GloucesterTimes.com, Gloucester, MA

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January 10, 2013

Charter abruptly shuts its doors

Fiscally strapped school abruptly shuts down yesterday

GLOUCESTER — Teachers untacked posters from walls, kids bundled in scarves waved mitten-handed good-byes to friends, and parents exchanged email addresses in the hallways of the Gloucester Community Arts Charter School Wednesday as students left the building for the final time in an abrupt closure of the financially insolvent school.

The school’s Board of Trustees last week had already voted to prematurely close the school at the end of classes this Friday. But trustees sent two emails to parents Tuesday night, according to a number of parents.

One parent said the first email suggested the parents find spots for their children to start attending public schools or state approved schools as of Thursday. The next email said the school would have to close its doors Wednesday with the early dismissal after an 11:30 a.m. assembly for students.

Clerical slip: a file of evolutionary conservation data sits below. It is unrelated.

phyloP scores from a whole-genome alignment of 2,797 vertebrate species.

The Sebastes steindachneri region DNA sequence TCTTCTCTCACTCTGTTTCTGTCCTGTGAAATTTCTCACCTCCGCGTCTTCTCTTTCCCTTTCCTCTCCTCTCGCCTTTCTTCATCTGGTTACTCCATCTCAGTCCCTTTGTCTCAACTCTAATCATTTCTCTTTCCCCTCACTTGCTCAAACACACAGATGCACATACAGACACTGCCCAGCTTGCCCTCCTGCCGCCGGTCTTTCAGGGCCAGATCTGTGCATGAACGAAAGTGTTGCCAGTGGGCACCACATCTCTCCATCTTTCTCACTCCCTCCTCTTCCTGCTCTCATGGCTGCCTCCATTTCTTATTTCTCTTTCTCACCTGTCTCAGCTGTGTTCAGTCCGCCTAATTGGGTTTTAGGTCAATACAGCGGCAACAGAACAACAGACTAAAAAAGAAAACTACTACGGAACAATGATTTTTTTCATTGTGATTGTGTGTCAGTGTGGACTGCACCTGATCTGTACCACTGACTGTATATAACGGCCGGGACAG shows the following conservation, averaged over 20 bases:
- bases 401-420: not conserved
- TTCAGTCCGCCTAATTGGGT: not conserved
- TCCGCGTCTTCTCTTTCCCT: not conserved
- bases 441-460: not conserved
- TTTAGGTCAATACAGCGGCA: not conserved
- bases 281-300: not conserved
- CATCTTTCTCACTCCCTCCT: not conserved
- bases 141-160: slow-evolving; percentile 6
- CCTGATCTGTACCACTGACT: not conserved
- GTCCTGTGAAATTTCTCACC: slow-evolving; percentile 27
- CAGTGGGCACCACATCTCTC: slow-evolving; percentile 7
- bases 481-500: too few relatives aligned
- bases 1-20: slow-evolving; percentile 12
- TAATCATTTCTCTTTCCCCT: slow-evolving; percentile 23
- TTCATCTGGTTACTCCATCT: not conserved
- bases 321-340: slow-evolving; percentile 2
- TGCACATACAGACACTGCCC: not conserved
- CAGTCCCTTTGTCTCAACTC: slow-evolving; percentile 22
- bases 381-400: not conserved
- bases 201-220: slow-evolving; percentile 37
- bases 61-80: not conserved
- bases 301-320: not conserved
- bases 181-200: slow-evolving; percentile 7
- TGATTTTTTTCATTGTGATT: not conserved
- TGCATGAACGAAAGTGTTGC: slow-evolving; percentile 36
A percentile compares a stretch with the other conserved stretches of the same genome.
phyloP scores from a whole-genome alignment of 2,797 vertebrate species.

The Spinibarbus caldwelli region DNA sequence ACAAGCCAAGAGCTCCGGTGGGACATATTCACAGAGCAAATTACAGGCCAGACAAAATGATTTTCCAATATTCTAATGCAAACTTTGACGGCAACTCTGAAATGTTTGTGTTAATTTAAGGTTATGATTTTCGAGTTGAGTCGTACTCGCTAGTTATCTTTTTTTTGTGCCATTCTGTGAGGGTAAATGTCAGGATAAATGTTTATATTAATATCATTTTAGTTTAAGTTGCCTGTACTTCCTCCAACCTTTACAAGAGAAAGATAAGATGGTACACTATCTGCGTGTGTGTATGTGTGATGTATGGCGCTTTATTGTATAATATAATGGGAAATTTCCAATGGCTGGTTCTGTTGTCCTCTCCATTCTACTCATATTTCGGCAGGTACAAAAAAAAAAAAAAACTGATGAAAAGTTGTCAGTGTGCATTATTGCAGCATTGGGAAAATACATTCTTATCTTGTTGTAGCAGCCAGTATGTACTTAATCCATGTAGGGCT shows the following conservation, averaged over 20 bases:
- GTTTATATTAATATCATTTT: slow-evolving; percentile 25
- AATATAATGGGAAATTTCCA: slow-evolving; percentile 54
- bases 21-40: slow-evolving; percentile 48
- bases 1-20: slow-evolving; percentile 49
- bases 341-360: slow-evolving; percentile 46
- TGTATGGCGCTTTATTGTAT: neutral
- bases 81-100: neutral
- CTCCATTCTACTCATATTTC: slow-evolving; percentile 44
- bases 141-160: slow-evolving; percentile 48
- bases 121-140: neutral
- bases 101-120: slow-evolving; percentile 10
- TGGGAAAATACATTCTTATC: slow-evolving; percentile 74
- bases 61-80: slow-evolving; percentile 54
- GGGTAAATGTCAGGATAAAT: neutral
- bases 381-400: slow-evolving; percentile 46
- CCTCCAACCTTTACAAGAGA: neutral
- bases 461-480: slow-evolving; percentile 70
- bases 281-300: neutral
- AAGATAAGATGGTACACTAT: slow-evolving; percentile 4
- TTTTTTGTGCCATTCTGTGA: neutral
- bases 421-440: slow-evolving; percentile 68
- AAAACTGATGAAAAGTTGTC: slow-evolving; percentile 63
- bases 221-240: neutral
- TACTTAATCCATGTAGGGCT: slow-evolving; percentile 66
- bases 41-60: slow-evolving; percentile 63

Parents and the estimated 40 students remaining enrolled at the school gathered for the going away assembly that included presentations from kids in each grade and students pairing up to discuss what they will miss about the school, a fun experience they had during the year, and something they look forward to at their new schools.

”I’ll just miss the fact that everyone can be themselves here,” said Shannon Kelly, a 14-year-old eighth-grader at the school who will attend O’Maley Middle School beginning today.

Board of Trustees Chairman James Caviston told the Times Wednesday afternoon that a final vote by the Board of Trustees on a shutdown of the school would not come until the board met Wednesday night, but acknowledged that yesterday marked the public, independent school’s final session. With a continued declining enrollment, the school is essentially insolvent and cannot meet payroll or cover any more days’ pay for staff, according to Caviston.

At least one teacher was laid off as recently as Tuesday and several others were let go as of Sunday amid the school’s financial collapse, sources told the Times. A few teachers, some of the trustees and Head of School Beth Delforge were at the school Wednesday.

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